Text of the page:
For some readers, listening to a work of literature seems like a lazy way out. Not exactly like watching the movie instead of reading the book for school, but maybe next door to it.
Quite a few audiobooks though, are recorded by some of the best actors around. Artists with classical stage and voice training who know what they are doing. Combine talent like this with a good book and the result can be wonderful. Here are a few of my favourites.
Middlemarch by George Eliot – read by Juliet Stevenson
I am starting at the top. Stevenson delivers the perfect narration for this classic; no one need ever try again. It is no small undertaking. The novel has a massive cast and takes its time to fully develop the complicated individuals who populate Middlemarch. Stevenson distinguishes the voice of each character only enough for us to know who is speaking, never lapsing into a performance. Writing in the Los Angeles Review of Books, critic Laurie Winer says of Juliet Stevenson “The lilt of her neutral voice is so close to the soul of Eliot — reasoned, patient, seeing everything, missing nothing.”
Reading in the Dark by Seamus Deane – read by Stephen Rhea
Seamus Deane’s novel about growing up, and out of, Northern Ireland in the 1950s is realised perfectly by Stephen Rhea’s droll, understated performance. This is a beautiful book, with the intensity of remembered experience and moments of pure joy in the language. For the maths class scene alone – once read, never forgotten – this is worth the price of admission.
Sense and Sensibility by Jane Austen – read by Susannah Harker.
There are so many truly bad readings of Jane Austen they (almost) outnumber the bad films. The readings seem cursed by a belief among narrators that one’s very poshest, most English voice must be clearly declaimed for each and every character. Awful. The best audio versions are said to be by Juliet Stevenson and this is probably true. Susannah Harker’s Sense and Sensibility, though, is pretty special. Her measured tone adds little in expression and does not need to, taking, like Austen, the storyteller’s role and keeping up the pace. Harker has a lighter, perhaps more youthful tone than Stevenson, and this suits the lighter material of this novel nicely. Sadly, this appears to be the only of Austen’s novels recorded by Susannah Harker.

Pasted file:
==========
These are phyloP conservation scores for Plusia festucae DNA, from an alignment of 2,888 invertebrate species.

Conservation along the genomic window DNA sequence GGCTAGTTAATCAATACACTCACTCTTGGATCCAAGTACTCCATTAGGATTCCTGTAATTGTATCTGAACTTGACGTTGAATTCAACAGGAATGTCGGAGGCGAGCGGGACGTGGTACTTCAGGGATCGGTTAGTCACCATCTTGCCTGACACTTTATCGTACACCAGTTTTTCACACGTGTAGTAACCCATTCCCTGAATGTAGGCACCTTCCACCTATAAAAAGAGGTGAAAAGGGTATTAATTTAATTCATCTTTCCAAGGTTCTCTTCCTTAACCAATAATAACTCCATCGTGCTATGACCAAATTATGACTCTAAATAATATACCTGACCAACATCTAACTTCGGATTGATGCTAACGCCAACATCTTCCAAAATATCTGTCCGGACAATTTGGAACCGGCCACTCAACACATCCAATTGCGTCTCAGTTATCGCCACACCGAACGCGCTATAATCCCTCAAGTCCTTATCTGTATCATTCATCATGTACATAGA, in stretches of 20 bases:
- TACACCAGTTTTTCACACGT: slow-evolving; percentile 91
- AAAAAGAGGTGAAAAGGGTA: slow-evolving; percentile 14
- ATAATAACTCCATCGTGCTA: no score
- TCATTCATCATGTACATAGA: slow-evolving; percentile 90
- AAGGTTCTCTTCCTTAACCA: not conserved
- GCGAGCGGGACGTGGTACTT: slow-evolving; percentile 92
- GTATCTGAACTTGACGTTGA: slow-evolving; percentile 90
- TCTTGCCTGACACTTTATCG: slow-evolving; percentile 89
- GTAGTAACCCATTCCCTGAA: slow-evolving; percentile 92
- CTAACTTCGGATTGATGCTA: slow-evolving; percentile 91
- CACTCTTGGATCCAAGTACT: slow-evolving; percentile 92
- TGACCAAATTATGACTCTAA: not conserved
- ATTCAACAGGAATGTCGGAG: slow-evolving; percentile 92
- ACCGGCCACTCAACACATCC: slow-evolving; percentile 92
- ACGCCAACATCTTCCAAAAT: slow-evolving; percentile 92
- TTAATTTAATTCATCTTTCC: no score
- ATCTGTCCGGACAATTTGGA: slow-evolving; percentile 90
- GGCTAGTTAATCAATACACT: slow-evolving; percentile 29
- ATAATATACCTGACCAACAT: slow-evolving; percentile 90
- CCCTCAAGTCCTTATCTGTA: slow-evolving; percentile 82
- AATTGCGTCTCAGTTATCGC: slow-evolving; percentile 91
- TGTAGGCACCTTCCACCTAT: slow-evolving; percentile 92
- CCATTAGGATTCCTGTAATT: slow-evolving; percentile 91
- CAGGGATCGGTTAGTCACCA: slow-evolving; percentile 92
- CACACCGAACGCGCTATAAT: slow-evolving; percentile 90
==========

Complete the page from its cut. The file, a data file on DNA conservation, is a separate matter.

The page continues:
1984 by George Orwell – read by Samuel West
All of the Samuel West audiobooks I have heard have been very good but this is his best. West is an actor blessed with a great voice and it is used to wonderful effect here. His Winston is almost always on edge. O’Brien is assured, urbane and menacing. Somehow West gets both Julia’s voice and her pragmatic character just right. Inevitably, this is not an easy book to listen to at times, but a rewarding one nonetheless.
Revelation Space by Alastair Reynolds – read by John Lee
And now for something completely different. This is hard science fiction, but there are wonderfully drawn characters here too. Reynolds is famous for creating strong female characters and much of this book follows the growing relationship between two very different women, Ana Khouri and Ilia Volyova. John Lee’s gift for accents shines here. His authoritative narration provides both weight and wry wit to the action and much entertainment in delivering the dialog that sparks between the two women. Great fun.